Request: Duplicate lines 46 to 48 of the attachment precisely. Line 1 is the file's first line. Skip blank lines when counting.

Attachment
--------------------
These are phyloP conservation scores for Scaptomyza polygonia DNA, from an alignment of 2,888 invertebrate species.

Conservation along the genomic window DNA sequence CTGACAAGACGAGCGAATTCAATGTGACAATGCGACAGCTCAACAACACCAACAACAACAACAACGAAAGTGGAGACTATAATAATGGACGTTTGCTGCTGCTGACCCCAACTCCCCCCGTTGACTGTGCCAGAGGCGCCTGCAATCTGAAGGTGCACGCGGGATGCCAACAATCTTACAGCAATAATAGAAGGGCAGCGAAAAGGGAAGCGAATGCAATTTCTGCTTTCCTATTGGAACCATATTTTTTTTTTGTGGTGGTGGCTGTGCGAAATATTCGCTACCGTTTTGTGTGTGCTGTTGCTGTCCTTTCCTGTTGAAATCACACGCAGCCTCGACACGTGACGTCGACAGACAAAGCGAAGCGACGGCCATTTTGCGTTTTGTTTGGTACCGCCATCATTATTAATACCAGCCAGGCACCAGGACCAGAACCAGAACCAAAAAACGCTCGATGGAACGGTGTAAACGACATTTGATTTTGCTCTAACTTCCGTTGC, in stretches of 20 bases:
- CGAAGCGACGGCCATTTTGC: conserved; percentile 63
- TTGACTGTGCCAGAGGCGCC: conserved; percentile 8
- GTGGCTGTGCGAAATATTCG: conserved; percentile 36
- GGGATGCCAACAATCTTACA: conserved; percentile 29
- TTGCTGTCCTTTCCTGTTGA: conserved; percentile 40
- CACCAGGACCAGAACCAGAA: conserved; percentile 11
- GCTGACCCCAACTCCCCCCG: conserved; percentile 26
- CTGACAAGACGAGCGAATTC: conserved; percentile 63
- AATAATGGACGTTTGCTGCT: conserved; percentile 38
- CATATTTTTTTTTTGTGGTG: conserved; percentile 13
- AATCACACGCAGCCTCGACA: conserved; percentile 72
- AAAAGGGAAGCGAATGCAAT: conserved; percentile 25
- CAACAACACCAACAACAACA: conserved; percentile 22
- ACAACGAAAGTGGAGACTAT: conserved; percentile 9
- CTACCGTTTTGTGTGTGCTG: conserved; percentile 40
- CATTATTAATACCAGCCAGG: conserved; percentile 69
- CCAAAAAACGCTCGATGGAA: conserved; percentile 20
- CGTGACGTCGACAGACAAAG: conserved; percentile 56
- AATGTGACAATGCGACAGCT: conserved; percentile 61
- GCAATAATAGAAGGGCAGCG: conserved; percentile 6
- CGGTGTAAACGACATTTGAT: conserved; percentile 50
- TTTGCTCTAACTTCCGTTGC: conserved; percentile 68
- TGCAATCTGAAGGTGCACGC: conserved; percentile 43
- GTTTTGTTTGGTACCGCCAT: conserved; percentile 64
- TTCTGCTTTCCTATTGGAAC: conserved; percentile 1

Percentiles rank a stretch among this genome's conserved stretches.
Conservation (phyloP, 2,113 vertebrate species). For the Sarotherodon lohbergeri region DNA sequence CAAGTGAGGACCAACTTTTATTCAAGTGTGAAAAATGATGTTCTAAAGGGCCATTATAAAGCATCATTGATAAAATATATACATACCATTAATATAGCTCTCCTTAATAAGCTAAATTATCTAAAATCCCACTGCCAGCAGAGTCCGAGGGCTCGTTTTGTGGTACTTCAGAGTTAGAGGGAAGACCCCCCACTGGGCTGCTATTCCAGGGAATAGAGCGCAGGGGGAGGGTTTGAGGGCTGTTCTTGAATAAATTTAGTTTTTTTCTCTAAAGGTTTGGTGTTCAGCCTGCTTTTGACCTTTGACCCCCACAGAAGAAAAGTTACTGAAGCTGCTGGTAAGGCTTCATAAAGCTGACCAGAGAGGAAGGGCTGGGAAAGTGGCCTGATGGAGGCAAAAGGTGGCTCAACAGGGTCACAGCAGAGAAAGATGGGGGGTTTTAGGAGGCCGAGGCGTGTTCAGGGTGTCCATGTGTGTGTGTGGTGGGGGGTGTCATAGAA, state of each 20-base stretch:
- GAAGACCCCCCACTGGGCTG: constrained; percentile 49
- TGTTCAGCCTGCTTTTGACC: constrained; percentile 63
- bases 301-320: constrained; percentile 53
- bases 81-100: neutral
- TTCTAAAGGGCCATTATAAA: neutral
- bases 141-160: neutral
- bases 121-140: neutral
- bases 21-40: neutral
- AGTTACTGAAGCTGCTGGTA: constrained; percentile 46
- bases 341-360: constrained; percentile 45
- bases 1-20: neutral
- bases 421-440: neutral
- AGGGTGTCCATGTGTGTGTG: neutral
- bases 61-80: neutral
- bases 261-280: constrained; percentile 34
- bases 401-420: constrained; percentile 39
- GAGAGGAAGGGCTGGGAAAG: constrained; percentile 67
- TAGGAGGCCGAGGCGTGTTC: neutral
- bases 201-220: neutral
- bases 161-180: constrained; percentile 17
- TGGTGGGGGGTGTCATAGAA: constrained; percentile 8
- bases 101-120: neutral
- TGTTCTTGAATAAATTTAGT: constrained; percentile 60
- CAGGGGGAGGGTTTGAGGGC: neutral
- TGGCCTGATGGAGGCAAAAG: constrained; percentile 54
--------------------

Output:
- GAGAGGAAGGGCTGGGAAAG: constrained; percentile 67
- TAGGAGGCCGAGGCGTGTTC: neutral
- bases 201-220: neutral